“Ok. Council member Danko told me this morning and it was in the observer that the FPL franchise fee was removed. However the mayor is going to try to add a tax to the water bills which includes water, meter(s) rent, swales, solid waste and garbage. He is bent on adding more taxes to us. You still need to be at this coming Tuesday night meeting at 8 pm to kill this new idea of his. He is bent on taxing us out of our houses. He is giving away the farm to the builders. I said in the very beginning we don’t need anyone on the council that is in the real estate business or a lawyer.” – Gary Kunnas

Mayor Alfin: I am not aware of any plans, programs, or initiatives to add more taxes. I find it increasingly difficult to understand the motivations of social media authors who mis-inform readers with the volatile vagaries and untrue rant. Misdirection, innuendo, half-truths, and blatant falsehoods are employed by those who pander for self-purpose campaign attention.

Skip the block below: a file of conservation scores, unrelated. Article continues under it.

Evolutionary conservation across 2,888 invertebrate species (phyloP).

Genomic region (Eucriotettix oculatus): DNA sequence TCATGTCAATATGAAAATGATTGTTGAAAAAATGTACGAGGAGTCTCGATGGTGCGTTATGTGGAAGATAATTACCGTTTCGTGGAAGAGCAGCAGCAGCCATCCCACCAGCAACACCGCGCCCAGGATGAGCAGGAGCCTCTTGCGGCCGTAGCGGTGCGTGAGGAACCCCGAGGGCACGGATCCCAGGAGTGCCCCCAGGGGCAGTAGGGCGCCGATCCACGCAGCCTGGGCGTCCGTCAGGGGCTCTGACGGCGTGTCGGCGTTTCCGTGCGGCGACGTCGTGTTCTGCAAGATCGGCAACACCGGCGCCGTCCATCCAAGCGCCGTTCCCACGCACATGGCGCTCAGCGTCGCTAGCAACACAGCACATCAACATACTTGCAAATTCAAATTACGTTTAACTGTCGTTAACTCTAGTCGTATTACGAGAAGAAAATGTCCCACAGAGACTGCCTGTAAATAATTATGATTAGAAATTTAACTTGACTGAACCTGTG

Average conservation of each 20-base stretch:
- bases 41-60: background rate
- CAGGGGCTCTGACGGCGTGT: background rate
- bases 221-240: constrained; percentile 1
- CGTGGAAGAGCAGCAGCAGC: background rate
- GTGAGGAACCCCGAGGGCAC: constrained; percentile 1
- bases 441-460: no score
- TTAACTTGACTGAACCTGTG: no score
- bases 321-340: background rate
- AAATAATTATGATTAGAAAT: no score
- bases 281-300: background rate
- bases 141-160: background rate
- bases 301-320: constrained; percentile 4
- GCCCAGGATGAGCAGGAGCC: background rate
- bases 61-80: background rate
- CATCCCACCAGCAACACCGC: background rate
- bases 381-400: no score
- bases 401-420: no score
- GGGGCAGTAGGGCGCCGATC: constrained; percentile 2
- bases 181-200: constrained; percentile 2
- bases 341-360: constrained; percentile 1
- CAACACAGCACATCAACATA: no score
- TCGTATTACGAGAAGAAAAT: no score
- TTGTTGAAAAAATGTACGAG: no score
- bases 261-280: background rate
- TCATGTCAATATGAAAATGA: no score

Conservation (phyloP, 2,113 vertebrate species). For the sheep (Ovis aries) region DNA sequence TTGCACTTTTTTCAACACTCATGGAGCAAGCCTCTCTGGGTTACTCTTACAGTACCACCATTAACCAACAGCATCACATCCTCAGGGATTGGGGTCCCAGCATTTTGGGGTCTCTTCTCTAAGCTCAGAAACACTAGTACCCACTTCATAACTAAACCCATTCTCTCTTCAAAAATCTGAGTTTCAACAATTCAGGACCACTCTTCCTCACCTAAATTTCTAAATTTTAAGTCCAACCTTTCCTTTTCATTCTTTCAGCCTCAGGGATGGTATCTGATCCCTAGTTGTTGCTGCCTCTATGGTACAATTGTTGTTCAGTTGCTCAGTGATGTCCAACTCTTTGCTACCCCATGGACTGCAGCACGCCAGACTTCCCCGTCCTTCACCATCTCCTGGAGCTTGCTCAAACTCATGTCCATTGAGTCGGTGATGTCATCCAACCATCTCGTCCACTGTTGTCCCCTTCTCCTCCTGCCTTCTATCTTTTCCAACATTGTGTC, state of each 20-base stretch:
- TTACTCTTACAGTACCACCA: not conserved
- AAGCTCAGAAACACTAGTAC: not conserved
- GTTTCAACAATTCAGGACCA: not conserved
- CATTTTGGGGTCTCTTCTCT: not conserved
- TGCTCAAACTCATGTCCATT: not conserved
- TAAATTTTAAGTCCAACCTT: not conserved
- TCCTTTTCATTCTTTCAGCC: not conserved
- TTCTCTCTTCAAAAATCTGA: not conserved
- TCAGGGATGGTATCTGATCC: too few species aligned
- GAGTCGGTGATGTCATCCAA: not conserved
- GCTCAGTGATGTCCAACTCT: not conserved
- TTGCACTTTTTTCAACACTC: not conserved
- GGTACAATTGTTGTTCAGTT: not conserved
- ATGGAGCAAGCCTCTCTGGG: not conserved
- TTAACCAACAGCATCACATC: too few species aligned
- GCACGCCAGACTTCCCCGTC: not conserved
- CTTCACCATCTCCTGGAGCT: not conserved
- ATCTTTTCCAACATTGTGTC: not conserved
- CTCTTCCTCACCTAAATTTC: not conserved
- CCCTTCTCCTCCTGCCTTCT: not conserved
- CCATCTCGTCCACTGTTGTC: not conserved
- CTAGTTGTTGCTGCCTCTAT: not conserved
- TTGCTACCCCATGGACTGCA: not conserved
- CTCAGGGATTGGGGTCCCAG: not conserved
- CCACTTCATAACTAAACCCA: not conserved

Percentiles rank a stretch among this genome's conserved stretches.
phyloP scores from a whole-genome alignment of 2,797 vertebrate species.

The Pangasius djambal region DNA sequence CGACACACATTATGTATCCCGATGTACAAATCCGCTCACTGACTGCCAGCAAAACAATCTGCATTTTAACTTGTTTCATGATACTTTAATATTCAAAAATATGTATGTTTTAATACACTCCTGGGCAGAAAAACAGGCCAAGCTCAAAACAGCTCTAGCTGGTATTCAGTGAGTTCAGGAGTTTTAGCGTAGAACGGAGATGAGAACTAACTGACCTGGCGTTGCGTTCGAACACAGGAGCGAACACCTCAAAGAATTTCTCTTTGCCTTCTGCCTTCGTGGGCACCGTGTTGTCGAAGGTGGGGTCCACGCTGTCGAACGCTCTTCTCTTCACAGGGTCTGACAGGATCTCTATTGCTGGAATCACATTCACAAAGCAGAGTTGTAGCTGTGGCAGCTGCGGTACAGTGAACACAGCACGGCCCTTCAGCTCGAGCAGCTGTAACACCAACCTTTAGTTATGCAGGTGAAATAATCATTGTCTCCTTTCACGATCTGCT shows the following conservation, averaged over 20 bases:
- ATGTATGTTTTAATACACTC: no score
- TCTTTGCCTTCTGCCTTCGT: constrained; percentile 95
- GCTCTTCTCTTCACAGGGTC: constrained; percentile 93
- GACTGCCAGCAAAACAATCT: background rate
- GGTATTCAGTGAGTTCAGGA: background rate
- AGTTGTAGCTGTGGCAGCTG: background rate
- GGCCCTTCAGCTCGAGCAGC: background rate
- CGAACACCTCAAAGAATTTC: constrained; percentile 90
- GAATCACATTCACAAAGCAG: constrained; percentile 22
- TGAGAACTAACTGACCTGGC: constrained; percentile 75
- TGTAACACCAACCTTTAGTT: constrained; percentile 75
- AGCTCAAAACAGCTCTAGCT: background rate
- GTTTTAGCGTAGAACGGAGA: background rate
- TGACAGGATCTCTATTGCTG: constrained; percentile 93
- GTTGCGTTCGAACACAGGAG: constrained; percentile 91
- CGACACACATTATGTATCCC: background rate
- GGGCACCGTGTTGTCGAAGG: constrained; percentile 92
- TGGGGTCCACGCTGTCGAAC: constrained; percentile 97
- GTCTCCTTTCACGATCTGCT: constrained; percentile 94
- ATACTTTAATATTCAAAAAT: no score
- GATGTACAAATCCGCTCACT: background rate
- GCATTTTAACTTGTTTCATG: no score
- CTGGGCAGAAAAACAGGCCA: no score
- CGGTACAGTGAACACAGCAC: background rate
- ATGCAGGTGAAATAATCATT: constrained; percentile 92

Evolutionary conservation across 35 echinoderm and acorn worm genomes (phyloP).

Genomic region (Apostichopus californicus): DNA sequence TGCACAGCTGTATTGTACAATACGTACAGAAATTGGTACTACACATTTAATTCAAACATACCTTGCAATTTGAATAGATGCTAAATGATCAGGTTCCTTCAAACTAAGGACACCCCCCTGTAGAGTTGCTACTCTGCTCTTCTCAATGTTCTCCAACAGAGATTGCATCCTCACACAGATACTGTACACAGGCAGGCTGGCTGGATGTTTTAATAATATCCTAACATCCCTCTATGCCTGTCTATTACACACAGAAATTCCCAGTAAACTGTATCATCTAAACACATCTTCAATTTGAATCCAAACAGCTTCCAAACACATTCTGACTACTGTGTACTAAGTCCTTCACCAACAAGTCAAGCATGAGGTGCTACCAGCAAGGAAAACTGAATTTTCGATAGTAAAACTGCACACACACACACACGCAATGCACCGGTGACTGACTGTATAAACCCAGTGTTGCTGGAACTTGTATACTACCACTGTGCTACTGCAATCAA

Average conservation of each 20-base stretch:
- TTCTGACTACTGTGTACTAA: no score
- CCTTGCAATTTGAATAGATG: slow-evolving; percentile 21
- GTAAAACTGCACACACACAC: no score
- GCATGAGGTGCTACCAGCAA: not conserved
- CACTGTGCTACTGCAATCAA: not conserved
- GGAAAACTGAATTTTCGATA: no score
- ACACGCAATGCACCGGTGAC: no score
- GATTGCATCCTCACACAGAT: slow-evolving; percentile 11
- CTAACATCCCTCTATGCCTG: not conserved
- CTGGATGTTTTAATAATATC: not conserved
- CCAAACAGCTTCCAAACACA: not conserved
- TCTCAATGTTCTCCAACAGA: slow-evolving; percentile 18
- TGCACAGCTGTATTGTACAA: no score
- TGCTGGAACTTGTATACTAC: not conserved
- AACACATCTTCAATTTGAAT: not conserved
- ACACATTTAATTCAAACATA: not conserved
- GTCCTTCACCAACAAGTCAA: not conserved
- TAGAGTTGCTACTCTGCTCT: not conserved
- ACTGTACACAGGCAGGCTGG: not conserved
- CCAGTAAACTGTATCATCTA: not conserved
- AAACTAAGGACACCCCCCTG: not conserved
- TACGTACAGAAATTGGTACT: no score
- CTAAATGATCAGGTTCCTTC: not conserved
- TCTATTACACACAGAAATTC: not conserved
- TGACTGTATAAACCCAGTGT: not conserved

Our 2023-24 Strategic Action Plan was approved unanimously by members of City Council. The SAP has tasked City staff with identifying alternate future revenue streams necessary to fortify financial sustainability for the future. The goal is to become less reliant on ad valorem property tax as insurance against a future downturn in real estate or financial markets. I believe that capable leaders are best prepared with a variety of financial tools that remain available to them if they are called on to build a balanced budget.

My ‘Share with the Mayor’ program offers all residents an opportunity to meet and discuss topics of their choosing at a time and place convenient to their schedules. I look forward to sharing my views and confirming the facts, face to face, throughout our community.  If anyone wishes to join me in a ‘Share with the Mayor,’ please contact our Communications Department at City Hall.

FNW: Please explain the greatest needs for the City of Palm Coast from a budget and operations perspective, and how it is being addressed. 

Mayor Alfin: I believe our greatest need right now is to understand and accept the responsibility for a structured budget that balances the prioritization of infrastructure maintenance with the growing demand for quality-of-life amenities.